Gardening and Home Brewing
Growing Your Own Brewing Ingredients
Growing Your Own Brewing Ingredients
January 29, 2019
From the earliest days, Americans and their presidents have been brewing. Ever brewed your own beer, cider, or ale?
Simple wine, beer, mead, ale, flavored liqueurs, cordials, shrubs, and brandies can be made using the fruits—and also the vegetables, herbs, and flowers—of your labors!
Home brewing has a long history; some anthropologists believe that beer is as old as civilization itself. They think that the change from a hunter-gatherer society to an agricultural one was due to the growing of grain used for brewing and not for the making of bread. Brewing was often a sacred ceremony and every culture has stories concerning the divine gift of fermentation and its ability to heal and nourish as well as to inebriate.In Elizabethan times, water was not fit to drink so beer, ale, cider, and wine were the drinks of the day.
For those who also enjoy gardening, it is fun to experiment with growing crops for brewing at home. And if you’re a home brewer but not a gardner, growing your own ingredients is a flavorful step-up. While hops (Humulus lupulus) are a very popular ingredient for the home-brewer, many other brewing crops can be grown at home, including grains, fruit, and flavorful herbs.
You don’t need a garden to succeed as a home brewer, but growing your own ingredients is a flavorful step up
Apples and Hard Cider
Our colonial ancestors turned most of the apples they grew into cider which was fermented by the barrelful to preserve it. Hard cider was the beverage of choice for men, women, and children, with most households consuming an average of 35 gallons per person per year.
If you have a source of unpasteurized cider you can make your own hard cider. With an alcohol content of 5-7%, properly fermented cider will keep for 2 to 3 years.
Hops and Brewing Beer
A brew made with hops is technically a beer and not an ale.
Hops (Humulus lupulus) is a perennial climbing vine with fragrant, cone-like flowers called strobiles. In the same family as marijuana, hops have a soporific effect and, in addition to their use in beer-making, the flowers have long been used in dream pillows to induce sleep.
When growing hops, start small. There are many varieties. ‘Cascade’ and ‘Centennial” are the two most popular. As with most crops, select a site with 6 to 8 hours of direct sun. Soil needs to be loose (well-aerated by turning over several times) and nutrient-rich (with compost or fertilizer). Hop vines can grow to over 25 feet and weigh over 20 pounds, so trellising is important, even if it’s wrapping the vines on heavy rope between long poles. Plant in the spring, well after frost.
Hop grow from rhizomes which are planted in a foot-high mound. Place the root side of the rhizome down. Cover the mound with some straw or light mulch to inhibit the weeds.
For something unique, try brewing an herbal ale. Basil, caraway, borage, hyssop, coriander, winter savory, and yarrow are traditional home brewing herbs used long before hops became popular. Fermented with sugar, yeast, and water they made popular tonics and aids to digestion in olden days. They only need to age 10 days to 2 weeks before drinking.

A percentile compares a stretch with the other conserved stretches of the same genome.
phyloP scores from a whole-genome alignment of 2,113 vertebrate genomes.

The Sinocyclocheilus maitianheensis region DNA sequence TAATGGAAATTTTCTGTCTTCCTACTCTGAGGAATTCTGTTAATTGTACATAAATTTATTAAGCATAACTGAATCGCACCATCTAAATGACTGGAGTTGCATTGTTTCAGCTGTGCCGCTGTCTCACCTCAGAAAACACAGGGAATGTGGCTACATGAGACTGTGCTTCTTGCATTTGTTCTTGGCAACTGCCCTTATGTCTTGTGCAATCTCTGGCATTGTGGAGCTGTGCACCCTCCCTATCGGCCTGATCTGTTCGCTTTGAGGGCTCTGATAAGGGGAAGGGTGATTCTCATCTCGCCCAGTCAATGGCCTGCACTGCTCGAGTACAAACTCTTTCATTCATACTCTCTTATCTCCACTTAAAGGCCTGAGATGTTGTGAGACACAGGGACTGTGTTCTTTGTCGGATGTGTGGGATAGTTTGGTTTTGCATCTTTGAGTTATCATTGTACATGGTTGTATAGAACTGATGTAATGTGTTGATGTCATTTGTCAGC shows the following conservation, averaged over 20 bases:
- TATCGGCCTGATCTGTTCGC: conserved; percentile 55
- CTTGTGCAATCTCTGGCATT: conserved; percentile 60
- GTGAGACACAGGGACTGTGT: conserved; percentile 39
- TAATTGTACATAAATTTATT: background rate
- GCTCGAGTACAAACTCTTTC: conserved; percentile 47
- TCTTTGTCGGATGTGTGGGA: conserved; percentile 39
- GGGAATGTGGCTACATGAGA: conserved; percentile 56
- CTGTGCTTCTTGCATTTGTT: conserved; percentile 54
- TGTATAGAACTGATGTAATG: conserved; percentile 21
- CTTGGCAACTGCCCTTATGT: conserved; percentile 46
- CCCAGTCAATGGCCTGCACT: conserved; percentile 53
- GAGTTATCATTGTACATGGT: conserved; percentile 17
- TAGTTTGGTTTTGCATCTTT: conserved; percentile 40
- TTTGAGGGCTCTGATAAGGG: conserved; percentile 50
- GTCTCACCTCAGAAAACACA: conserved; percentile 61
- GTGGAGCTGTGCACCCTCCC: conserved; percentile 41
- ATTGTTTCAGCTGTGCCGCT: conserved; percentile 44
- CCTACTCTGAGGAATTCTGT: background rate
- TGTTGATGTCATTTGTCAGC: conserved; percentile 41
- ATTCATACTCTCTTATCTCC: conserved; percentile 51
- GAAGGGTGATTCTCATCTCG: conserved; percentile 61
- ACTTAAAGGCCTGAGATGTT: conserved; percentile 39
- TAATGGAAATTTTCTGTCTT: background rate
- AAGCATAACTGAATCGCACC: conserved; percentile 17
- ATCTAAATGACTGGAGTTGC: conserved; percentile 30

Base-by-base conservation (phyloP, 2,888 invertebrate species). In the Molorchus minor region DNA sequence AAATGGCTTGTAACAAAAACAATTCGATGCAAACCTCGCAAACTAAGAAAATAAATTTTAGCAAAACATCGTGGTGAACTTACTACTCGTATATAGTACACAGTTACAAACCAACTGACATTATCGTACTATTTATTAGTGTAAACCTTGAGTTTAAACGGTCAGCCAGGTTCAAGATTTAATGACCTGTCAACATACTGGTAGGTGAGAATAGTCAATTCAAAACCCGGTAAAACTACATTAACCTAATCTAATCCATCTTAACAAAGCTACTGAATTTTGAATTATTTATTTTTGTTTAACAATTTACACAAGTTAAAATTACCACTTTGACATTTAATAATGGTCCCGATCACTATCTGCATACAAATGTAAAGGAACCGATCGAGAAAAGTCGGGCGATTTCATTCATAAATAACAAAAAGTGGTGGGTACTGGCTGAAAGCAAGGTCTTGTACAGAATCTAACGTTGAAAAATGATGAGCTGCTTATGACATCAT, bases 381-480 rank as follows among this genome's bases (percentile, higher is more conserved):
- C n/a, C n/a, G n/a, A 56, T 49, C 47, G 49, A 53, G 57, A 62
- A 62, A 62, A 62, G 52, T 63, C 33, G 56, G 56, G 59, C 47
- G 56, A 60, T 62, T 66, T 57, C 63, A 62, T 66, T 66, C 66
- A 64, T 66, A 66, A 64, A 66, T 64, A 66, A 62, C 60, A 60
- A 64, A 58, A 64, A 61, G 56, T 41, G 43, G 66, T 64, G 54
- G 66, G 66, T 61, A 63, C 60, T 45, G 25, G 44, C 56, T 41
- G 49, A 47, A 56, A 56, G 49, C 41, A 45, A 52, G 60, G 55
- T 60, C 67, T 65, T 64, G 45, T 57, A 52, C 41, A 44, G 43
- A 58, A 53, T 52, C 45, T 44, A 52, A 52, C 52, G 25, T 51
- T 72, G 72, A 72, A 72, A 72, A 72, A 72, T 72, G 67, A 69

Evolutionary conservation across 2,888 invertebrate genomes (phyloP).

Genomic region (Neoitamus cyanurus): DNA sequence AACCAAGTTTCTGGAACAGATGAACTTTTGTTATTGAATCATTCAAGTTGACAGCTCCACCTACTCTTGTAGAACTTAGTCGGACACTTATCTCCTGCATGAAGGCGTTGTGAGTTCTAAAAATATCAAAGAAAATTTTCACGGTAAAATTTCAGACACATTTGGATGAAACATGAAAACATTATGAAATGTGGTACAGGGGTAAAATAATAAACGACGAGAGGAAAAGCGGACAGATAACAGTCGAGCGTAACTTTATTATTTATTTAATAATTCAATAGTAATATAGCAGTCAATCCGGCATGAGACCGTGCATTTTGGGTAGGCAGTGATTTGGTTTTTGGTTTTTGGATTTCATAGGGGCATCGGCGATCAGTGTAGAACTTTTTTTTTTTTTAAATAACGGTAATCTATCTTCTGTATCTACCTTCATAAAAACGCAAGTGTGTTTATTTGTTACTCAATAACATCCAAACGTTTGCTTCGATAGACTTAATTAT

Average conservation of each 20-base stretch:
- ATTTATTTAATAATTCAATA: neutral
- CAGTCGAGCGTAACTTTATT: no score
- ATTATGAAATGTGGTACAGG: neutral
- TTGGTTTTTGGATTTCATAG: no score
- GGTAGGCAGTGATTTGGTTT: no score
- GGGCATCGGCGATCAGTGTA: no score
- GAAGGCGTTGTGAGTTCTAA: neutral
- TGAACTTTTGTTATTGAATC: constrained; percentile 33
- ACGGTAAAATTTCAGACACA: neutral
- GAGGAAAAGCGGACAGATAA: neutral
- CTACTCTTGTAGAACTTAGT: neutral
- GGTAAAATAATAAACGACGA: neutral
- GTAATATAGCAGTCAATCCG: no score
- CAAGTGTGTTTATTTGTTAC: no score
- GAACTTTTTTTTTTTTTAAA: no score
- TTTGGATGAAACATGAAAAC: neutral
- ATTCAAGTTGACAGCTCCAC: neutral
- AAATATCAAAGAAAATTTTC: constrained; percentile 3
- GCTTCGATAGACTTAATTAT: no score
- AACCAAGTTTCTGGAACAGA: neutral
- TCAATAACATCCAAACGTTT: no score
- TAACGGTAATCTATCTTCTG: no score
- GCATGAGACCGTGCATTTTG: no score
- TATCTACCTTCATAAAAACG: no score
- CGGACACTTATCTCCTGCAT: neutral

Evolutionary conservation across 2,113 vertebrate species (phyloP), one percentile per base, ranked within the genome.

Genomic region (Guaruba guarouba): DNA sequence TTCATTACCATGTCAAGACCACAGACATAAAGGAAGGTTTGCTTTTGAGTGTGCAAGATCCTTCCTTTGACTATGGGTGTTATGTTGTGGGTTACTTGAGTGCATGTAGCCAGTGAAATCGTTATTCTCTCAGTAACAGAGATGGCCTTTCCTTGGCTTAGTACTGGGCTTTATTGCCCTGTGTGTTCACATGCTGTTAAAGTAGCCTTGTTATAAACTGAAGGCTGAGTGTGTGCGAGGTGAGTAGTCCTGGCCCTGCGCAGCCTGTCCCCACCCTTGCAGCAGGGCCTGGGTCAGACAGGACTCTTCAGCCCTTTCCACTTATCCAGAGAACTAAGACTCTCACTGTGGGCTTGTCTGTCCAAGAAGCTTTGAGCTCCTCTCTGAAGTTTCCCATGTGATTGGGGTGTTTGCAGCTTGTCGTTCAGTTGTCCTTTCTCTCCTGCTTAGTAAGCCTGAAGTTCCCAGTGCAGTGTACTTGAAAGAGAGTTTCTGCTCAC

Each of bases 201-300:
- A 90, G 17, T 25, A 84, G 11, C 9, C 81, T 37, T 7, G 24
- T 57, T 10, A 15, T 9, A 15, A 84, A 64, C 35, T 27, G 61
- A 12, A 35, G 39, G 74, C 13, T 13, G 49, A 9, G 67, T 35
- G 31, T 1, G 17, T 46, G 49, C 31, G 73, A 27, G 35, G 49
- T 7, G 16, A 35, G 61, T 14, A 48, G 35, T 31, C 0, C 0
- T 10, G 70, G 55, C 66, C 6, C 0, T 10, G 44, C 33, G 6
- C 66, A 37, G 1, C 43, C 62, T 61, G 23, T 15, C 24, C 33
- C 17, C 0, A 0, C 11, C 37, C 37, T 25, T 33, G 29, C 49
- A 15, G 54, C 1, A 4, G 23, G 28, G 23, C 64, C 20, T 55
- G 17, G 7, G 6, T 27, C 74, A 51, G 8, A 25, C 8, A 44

Once you get the hang of home brewing, you may want to try your hand at wine making.
Grape wines are relatively easy to make but you can make wine from just about any fruit, vegetable, flower, or herb. Root vegetables including beets, parsnips, carrots, and potatoes make excellent wine.
We are all familiar with dandelion wine but other flowers such as pansies, goldenrod, calendula, bee balm, and rose petals can be used to flavor homemade wine. There are 4 basic stages in winemaking: primary fermentation, secondary fermentation. clearing, and aging. The neophyte vintner should read up on the process and, if possible, make a batch or two with an experienced wine maker before striking out on your own.
A brew made with honey instead of sugar is called a mead. Honey slows fermentation so meads take longer to age but the rest of the process is similar to wine making.
Shrubs mix fruit or vegetables with vinegar and sugar. Popular in the 18th and 19th centuries when water was often unsafe to drink, the vinegar acts as a preservative. They can be made from anything from rhubarb to pumpkin and need to be aged for only 1 month before imbibing.
Brandies and Liqueurs
Flavored brandies and cordials are easy to whip up. Start with an alcohol base such as an unflavored brandy or vodka. Any fruit, herb, spice, edible flower, or root can be used for flavor. Crush or chop the fruit or other flavoring and soak it in the alcohol for up to 3 months. Strain out the solids. Make a sugar syrup from 2 parts sugar and 1 part hot water, boiled together until the sugar dissolves. Cool and add to the flavored alcohol. The liqueur can be aged longer for the flavors to meld.
Fruit flavored liqueurs and brandies are very popular in Nordic countries with long cold winters.
Get into the spirit and turn your kitchen into a microbrewery. We hope this whets your interest!
Got beer on hand? Here’s another reason to have beer at home. Garden slugs!
About This Blog
Get inspired by Robin Sweetser’s backyard gardening tips and tricks. Robin has been a contributor to The Old Farmer’s Almanac and the All-Seasons Garden Guide for many years. She and her partner Tom have a small greenhouse business and also sell plants, cut flowers, and vegetables at their local Farmer’s Market.